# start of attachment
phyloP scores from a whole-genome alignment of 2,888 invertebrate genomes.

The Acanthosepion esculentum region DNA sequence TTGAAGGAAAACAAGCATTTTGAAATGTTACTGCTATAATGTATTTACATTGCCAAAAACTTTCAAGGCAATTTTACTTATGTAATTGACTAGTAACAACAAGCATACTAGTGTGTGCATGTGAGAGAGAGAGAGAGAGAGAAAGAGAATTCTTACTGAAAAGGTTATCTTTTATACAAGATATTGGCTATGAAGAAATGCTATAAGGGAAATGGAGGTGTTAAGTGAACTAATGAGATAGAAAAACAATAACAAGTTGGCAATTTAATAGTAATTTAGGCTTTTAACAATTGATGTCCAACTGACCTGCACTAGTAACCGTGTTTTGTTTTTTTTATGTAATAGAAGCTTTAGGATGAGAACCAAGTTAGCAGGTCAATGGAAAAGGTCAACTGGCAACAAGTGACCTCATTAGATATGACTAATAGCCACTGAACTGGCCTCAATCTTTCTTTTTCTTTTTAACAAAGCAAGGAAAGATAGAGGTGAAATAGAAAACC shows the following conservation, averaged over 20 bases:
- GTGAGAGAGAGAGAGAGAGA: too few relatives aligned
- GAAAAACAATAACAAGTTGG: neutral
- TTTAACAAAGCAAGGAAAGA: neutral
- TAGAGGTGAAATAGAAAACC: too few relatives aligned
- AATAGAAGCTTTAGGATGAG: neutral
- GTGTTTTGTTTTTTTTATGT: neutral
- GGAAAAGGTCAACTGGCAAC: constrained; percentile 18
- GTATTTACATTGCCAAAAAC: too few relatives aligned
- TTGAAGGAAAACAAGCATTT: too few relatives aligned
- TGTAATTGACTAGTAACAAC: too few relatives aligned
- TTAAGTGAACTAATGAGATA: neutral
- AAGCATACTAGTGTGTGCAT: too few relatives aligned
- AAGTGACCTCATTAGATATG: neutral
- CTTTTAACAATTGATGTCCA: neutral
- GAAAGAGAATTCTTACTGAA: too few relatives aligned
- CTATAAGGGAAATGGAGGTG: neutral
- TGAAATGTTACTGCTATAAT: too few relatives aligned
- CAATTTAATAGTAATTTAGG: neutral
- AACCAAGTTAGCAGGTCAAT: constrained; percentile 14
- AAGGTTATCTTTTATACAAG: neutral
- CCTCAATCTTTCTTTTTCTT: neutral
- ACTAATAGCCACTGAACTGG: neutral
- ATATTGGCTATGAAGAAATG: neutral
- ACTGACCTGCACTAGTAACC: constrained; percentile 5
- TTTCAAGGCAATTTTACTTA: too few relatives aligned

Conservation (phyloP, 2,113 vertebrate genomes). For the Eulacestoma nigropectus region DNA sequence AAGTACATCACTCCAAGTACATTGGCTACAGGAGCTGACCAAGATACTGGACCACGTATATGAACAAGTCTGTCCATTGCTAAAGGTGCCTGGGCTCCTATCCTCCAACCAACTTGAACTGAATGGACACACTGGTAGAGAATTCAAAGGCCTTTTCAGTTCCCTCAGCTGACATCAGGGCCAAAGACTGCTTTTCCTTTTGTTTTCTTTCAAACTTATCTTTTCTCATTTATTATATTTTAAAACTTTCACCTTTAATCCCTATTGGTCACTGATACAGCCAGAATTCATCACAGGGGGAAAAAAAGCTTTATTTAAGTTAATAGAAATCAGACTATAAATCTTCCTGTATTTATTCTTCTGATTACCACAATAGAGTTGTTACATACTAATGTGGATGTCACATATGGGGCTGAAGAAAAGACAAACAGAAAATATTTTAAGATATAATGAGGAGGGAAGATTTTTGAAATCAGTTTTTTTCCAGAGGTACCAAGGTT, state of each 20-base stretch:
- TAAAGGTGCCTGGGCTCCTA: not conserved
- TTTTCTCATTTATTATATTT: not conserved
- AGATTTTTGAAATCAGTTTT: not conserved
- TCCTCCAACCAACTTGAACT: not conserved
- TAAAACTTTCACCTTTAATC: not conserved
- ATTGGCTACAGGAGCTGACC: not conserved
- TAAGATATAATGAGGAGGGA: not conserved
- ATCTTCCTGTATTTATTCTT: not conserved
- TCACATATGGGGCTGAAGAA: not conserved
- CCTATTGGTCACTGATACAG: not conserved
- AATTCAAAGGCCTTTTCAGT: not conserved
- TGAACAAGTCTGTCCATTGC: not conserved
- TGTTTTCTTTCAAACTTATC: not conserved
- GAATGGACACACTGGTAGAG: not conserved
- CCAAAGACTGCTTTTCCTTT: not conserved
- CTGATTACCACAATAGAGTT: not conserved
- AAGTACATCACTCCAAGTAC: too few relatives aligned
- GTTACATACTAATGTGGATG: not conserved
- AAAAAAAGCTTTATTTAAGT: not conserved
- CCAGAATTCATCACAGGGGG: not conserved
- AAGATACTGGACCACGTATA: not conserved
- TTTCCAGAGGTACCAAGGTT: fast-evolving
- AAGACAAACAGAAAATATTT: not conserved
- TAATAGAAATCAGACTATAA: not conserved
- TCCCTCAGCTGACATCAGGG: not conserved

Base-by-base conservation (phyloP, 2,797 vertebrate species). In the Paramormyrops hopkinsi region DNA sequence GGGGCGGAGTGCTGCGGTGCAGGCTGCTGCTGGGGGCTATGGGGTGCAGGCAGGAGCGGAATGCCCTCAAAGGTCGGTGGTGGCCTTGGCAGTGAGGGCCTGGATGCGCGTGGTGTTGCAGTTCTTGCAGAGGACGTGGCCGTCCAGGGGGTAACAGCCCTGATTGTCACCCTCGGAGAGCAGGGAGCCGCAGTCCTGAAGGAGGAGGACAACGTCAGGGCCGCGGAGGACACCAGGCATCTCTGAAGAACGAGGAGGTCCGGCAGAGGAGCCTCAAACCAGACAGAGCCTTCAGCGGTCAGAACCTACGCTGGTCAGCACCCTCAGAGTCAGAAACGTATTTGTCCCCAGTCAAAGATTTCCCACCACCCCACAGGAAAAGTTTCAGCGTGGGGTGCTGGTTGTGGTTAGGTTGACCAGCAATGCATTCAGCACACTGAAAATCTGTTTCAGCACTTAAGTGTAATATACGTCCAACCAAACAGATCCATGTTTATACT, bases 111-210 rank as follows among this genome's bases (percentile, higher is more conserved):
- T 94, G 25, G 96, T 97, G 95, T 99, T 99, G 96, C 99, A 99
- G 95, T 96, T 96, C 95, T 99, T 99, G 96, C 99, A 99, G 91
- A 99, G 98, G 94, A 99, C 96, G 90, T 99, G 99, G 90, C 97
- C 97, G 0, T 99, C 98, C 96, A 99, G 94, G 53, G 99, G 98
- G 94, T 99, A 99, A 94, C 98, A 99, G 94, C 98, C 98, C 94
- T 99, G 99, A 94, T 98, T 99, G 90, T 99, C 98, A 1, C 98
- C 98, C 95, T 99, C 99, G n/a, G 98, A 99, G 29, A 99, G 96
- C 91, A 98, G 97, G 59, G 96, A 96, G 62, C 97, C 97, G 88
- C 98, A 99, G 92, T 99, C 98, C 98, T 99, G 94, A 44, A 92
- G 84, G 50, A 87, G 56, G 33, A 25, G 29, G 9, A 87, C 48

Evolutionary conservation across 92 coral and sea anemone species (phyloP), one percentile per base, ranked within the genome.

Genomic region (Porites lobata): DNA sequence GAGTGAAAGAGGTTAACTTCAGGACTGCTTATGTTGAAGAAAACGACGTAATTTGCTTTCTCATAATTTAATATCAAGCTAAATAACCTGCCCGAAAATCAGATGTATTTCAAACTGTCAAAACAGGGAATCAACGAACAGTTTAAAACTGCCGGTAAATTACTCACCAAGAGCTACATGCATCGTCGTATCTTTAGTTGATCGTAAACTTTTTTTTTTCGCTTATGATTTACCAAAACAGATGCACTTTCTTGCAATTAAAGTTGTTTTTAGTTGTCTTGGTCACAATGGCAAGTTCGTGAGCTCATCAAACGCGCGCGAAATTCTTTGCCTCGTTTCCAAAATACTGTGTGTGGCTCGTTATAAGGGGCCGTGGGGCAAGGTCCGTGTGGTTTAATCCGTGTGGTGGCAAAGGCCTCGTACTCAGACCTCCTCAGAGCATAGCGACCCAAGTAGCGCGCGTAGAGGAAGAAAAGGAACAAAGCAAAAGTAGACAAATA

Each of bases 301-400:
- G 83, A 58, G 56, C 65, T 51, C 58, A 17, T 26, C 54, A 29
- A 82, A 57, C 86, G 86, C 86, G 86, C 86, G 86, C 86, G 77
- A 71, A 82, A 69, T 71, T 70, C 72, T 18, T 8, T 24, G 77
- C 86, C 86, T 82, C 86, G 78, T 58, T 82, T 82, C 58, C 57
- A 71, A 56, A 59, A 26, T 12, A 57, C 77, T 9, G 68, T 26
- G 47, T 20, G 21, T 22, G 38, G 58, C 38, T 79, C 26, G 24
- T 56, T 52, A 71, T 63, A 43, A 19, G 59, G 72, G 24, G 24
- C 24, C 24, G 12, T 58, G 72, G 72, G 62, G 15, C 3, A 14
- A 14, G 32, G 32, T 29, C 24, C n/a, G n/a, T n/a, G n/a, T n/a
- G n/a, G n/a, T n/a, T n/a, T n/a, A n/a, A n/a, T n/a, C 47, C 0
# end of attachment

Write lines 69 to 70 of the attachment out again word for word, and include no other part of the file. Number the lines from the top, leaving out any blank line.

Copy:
- A 82, A 57, C 86, G 86, C 86, G 86, C 86, G 86, C 86, G 77
- A 71, A 82, A 69, T 71, T 70, C 72, T 18, T 8, T 24, G 77